Indians Add Reliever Hunter in Series of Friday Moves
Bob Toth | On 12, Feb 2016
If the offseason focus on the bullpen was not evident enough, the Cleveland Indians continued to look at strengthening its relief corps as they signed free agent reliever Tommy Hunter to a one-year Major League contract for the 2016 season.
A 29-year-old right-handed pitcher and former starter at the MLB level, he split last season with the Baltimore Orioles and the Chicago Cubs.
To make room for their new reliever, the Indians designated catcher Tony Wolters for assignment. The former middle infield prospect converted to catcher several seasons ago, but hit just .209 in 65 games for Double-A Akron in his sixth season in the Cleveland organization last year.
The Indians also announced on Friday that they had signed free agent catcher Guillermo Quiroz to a minor league contract and had extended a non-roster invitation to spring training to the 34-year-old backstop.
The addition of Hunter is yet another arm added to the Indians bullpen this offseason. Cleveland has added Kirby Yates (who was later subtracted), Dan Otero, Joba Chamberlain, Felipe Paulino, and Craig Stammen as potential right-handed candidates, as well as Joe Thatcher, Tom Gorzelanny, and Ross Detwiler as experienced left-handed options. The left-handed depth is thought to be the weaker area of the bullpen, as the club returned just Kyle Crockett and Giovanni Soto, who have a combined 80 games of experience between the two of them over three seasons. Cleveland has more established veterans like Cody Allen, Bryan Shaw, Jeff Manship, and Zach McAllister as right-handed options, with several lesser experienced arms returning to camp in Austin Adams and Shawn Armstrong.
Hunter had spent the past five years of his career with the Baltimore Orioles organization. He is a former first round draft pick of the Texas Rangers, the 54th overall pick in the 2007 draft. He was in the Majors by August of the following season and was with the club until 2011, when he was dealt with Chris Davis to the Orioles for reliever Koji Uehara.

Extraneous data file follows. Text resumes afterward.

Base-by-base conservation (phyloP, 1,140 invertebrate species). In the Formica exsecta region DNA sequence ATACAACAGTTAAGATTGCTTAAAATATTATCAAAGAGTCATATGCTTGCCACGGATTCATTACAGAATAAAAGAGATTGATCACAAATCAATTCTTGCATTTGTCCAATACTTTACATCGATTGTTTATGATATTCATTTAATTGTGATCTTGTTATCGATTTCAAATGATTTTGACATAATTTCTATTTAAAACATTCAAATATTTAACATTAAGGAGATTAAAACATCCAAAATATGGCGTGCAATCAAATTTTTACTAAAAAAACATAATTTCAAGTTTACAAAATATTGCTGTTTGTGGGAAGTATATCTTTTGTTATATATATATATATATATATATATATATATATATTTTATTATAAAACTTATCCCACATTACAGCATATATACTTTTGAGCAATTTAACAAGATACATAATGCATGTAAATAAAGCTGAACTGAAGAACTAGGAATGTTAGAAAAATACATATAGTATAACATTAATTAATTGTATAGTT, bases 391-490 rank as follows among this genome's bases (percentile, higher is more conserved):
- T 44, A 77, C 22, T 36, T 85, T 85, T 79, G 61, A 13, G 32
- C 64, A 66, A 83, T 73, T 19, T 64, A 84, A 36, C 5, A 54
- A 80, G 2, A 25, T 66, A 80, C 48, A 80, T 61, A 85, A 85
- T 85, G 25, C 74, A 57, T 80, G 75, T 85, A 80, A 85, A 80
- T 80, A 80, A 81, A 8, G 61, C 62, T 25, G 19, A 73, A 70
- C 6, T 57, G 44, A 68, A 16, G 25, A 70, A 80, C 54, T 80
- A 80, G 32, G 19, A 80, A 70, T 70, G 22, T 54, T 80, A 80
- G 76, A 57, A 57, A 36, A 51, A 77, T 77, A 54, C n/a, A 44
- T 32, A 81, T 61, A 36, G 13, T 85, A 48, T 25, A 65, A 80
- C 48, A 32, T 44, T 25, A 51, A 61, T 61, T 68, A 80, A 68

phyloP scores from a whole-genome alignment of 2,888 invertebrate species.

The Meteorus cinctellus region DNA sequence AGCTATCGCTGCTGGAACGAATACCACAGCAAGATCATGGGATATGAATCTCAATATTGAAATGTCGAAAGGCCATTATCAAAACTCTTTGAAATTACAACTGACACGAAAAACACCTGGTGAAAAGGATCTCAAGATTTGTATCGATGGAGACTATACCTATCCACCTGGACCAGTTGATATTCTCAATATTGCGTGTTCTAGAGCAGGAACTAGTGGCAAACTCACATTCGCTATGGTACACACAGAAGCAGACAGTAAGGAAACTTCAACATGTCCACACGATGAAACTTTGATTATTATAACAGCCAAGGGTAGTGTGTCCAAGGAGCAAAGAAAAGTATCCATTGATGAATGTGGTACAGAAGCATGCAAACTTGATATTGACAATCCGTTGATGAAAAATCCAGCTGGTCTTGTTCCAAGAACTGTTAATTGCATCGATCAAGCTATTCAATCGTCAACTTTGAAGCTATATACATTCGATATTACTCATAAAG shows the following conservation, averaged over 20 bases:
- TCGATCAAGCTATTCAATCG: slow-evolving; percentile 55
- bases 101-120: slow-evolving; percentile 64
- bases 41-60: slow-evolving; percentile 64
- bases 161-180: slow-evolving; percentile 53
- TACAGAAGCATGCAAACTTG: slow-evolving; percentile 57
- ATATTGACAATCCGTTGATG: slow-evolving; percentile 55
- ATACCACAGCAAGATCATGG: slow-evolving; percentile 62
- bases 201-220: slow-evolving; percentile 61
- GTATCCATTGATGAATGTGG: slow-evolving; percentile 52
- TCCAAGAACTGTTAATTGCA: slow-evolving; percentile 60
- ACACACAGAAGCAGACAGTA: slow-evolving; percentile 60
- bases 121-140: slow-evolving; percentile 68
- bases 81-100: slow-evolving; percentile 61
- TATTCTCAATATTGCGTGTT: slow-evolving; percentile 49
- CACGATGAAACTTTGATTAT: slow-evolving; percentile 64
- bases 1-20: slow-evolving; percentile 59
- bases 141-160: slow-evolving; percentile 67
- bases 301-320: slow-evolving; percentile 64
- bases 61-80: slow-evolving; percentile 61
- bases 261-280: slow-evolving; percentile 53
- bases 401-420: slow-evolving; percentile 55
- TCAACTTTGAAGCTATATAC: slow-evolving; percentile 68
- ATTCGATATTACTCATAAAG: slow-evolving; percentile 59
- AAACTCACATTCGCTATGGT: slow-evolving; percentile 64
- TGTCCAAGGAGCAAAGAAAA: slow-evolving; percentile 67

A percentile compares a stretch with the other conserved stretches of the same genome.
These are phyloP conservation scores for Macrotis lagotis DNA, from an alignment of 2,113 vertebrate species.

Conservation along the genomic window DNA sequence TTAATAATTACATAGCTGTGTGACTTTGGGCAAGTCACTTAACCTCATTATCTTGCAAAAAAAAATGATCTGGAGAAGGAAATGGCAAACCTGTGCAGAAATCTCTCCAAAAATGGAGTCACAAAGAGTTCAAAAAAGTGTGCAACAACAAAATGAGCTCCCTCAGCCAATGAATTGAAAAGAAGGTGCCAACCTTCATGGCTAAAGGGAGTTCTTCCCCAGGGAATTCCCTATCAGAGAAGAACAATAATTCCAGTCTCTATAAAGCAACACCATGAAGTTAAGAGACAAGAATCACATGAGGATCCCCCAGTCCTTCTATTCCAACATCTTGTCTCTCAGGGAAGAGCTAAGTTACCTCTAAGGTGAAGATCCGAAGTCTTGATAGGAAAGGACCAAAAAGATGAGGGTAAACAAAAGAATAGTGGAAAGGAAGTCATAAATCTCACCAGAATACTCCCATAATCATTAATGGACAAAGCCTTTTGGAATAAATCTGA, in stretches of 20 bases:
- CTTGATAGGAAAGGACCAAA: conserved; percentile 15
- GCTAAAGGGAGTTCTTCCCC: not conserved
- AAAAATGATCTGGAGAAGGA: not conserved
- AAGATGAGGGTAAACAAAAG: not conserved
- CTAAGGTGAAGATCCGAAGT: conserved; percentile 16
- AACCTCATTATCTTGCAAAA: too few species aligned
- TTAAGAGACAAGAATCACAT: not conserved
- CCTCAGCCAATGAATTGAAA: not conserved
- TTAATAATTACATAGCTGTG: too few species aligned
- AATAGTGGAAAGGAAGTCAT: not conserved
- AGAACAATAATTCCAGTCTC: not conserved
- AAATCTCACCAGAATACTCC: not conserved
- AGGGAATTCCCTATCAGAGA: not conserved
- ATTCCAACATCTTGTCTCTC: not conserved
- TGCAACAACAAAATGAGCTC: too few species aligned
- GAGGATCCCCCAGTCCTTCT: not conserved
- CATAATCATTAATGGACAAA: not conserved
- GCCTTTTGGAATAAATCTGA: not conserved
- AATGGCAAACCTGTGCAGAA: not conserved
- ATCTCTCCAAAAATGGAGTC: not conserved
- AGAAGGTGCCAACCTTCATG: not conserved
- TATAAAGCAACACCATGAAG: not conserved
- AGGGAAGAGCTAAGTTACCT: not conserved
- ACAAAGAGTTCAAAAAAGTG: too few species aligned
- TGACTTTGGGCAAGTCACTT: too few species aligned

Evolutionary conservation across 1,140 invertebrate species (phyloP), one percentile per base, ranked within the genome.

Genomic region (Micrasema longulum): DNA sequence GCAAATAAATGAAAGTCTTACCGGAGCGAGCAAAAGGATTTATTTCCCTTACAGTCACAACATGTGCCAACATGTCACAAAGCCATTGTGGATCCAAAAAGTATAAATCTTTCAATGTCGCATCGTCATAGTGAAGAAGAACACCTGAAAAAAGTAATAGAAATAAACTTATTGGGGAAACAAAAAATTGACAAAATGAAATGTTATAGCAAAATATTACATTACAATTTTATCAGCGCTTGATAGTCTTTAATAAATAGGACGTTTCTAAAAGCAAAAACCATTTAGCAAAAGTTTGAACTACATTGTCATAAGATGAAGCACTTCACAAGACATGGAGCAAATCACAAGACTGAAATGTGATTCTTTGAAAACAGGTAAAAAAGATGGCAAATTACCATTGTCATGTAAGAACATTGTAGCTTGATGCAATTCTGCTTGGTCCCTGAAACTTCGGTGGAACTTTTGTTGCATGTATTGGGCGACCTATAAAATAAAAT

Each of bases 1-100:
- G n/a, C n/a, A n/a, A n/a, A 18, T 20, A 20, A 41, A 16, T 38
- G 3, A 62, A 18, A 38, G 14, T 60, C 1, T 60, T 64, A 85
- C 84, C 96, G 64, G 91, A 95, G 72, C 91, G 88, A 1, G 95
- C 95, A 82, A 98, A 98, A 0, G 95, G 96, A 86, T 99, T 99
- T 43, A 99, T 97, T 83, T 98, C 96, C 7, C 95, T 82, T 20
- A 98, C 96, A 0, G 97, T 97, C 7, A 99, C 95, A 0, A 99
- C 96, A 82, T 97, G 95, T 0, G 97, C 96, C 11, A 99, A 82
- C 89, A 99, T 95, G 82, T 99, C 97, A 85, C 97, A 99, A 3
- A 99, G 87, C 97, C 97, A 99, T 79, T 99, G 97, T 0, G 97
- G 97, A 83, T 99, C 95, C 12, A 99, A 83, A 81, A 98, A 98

After struggling in the rotation for the Orioles in 2011 and parts of 2012, he became a full-time reliever in 2013. In 68 appearances that season, he was 6-5 with a 2.81 ERA, a 0.99 WHIP, and showed an improved strikeout rate while logging his first four MLB saves.
In 2014, he was 3-2 with a 2.97 ERA in 60 games. He saved eleven ball games and earned a WHIP of 1.10.
He began 2015 in the O’s bullpen and was 2-2 with a 3.63 ERA, 1.16 WHIP, and six holds when he was dealt at the July trade deadline to the Cubs for outfielder Junior Lake. He had a pair of wins and a save for Chicago in 19 games, but a 5.74 ERA and 1.47 WHIP in his first action in the National League saw him inactive during the Cubs postseason run. He had prior playoff experience in 2010 with Texas and both 2012 and 2014 for Baltimore.
His contract is worth a reported $2 million. Offseason surgery to repair a “core muscle injury” will have Hunter a little behind schedule when spring starts, reported The Plain Dealer/Cleveland.com writer Paul Hoynes. He shared that Hunter could miss most of the first month of the regular season.
Quiroz, a ten-year MLB veteran, spent all of 2015 with Sacramento, the Triple-A affiliate of the San Francisco Giants. He appeared in 27 games, hitting .247 for the season.
He has spent time in the Majors with the Toronto Blue Jays (2004-2005), Seattle Mariners (2006, 2009-2010), Texas (2007), Baltimore (2008), Boston Red Sox (2012), and San Francisco (2013-2014). Two different seasons he saw regular work as a backup catcher (2008, 2013), but owns a lifetime .199 average over those ten MLB seasons.
The Venezuelan native made his professional baseball debut in 1999 after signing as an amateur free agent with the Blue Jays in 1998. He has spent parts of 17 seasons in total in professional baseball and spent a portion of his offseason playing for Aragua in the Venezuelan Winter League.
Wolters will need to clear waivers after his exit from the 40-man roster. He could clear and return to the Indians farm system, as despite being only 23 years old, he has not performed well offensively after his transition to catcher.
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